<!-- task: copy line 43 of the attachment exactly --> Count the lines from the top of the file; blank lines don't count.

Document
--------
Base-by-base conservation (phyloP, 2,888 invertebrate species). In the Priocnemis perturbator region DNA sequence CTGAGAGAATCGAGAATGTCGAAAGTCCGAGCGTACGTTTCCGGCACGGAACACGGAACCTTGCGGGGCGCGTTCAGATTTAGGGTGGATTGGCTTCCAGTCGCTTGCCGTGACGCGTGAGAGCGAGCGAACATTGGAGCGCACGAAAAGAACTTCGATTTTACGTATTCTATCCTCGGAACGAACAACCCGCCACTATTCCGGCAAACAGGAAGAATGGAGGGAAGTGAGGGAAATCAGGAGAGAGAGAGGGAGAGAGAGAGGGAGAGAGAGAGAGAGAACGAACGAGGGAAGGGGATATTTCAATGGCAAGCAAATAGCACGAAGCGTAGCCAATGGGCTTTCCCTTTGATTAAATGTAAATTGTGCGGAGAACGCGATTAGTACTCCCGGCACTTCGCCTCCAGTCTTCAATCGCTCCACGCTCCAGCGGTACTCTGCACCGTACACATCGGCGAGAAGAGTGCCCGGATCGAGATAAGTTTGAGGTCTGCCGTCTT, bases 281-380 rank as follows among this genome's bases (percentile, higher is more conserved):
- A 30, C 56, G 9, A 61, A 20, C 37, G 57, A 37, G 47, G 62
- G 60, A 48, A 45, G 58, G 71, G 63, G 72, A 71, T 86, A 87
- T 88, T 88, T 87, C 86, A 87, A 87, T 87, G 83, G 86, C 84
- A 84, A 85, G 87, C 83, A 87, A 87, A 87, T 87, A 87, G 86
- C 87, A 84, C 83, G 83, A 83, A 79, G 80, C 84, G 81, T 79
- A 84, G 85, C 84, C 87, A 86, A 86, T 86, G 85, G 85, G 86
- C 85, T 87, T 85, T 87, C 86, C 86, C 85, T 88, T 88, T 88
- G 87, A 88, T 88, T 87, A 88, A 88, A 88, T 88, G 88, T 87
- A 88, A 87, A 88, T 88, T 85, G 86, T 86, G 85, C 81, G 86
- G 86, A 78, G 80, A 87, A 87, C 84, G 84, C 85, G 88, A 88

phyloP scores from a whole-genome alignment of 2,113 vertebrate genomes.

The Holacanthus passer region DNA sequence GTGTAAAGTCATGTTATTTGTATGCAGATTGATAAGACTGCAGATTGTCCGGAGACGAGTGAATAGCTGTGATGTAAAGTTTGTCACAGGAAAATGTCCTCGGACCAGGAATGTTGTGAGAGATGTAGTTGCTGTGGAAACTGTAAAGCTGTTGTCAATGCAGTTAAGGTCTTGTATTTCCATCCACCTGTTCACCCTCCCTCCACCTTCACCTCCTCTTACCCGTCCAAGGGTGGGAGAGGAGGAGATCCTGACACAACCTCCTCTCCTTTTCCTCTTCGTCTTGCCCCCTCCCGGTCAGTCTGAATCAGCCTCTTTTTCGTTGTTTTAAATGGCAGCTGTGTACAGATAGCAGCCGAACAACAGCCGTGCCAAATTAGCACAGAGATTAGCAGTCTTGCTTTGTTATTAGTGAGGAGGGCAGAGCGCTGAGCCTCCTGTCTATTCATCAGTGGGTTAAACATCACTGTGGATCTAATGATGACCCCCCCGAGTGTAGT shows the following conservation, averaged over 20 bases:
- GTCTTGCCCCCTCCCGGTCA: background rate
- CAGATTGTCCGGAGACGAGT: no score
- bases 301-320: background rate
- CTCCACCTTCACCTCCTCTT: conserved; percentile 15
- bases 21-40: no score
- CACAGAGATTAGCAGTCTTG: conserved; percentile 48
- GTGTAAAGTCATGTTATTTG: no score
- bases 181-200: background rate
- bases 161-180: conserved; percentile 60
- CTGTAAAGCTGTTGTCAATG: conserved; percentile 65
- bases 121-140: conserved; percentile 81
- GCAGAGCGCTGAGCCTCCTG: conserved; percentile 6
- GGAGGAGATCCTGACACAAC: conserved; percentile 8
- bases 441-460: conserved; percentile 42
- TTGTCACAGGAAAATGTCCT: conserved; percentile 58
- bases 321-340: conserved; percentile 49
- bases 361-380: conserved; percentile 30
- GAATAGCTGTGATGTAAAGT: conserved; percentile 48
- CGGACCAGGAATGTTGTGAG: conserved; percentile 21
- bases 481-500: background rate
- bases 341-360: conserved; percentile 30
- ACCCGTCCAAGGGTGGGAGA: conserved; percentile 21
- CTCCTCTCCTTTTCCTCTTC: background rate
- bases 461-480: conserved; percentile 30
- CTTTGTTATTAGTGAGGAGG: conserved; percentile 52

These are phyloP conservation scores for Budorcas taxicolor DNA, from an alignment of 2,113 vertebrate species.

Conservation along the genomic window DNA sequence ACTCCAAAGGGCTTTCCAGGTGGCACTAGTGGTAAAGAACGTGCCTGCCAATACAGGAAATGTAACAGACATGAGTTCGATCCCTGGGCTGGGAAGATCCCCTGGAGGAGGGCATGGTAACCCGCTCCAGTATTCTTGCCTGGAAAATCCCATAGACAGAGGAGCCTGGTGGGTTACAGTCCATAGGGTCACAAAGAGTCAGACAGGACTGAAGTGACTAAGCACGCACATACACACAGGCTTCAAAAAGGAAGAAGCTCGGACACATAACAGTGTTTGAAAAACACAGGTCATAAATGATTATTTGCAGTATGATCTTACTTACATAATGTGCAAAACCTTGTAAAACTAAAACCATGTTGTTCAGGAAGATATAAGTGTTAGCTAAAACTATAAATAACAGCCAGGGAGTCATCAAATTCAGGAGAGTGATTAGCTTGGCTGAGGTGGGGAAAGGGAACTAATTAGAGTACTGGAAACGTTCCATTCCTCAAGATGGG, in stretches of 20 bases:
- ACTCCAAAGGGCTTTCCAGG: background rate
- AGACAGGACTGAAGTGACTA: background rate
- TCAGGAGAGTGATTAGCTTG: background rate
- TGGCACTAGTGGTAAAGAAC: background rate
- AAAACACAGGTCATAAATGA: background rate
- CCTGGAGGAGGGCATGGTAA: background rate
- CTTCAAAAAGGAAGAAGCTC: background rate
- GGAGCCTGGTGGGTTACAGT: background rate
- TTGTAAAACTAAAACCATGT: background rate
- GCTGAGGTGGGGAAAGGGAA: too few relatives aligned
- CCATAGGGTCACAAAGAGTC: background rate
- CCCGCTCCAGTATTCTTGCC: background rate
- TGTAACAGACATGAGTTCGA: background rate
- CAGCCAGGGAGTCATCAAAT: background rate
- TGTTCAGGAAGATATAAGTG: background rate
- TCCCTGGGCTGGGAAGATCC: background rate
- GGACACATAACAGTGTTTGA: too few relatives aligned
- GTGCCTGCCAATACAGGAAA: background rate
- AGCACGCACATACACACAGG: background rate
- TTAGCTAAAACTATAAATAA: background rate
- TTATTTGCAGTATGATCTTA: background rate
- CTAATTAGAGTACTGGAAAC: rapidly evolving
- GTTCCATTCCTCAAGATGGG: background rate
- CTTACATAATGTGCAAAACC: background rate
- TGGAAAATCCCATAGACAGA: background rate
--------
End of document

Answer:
- TCAGGAGAGTGATTAGCTTG: background rate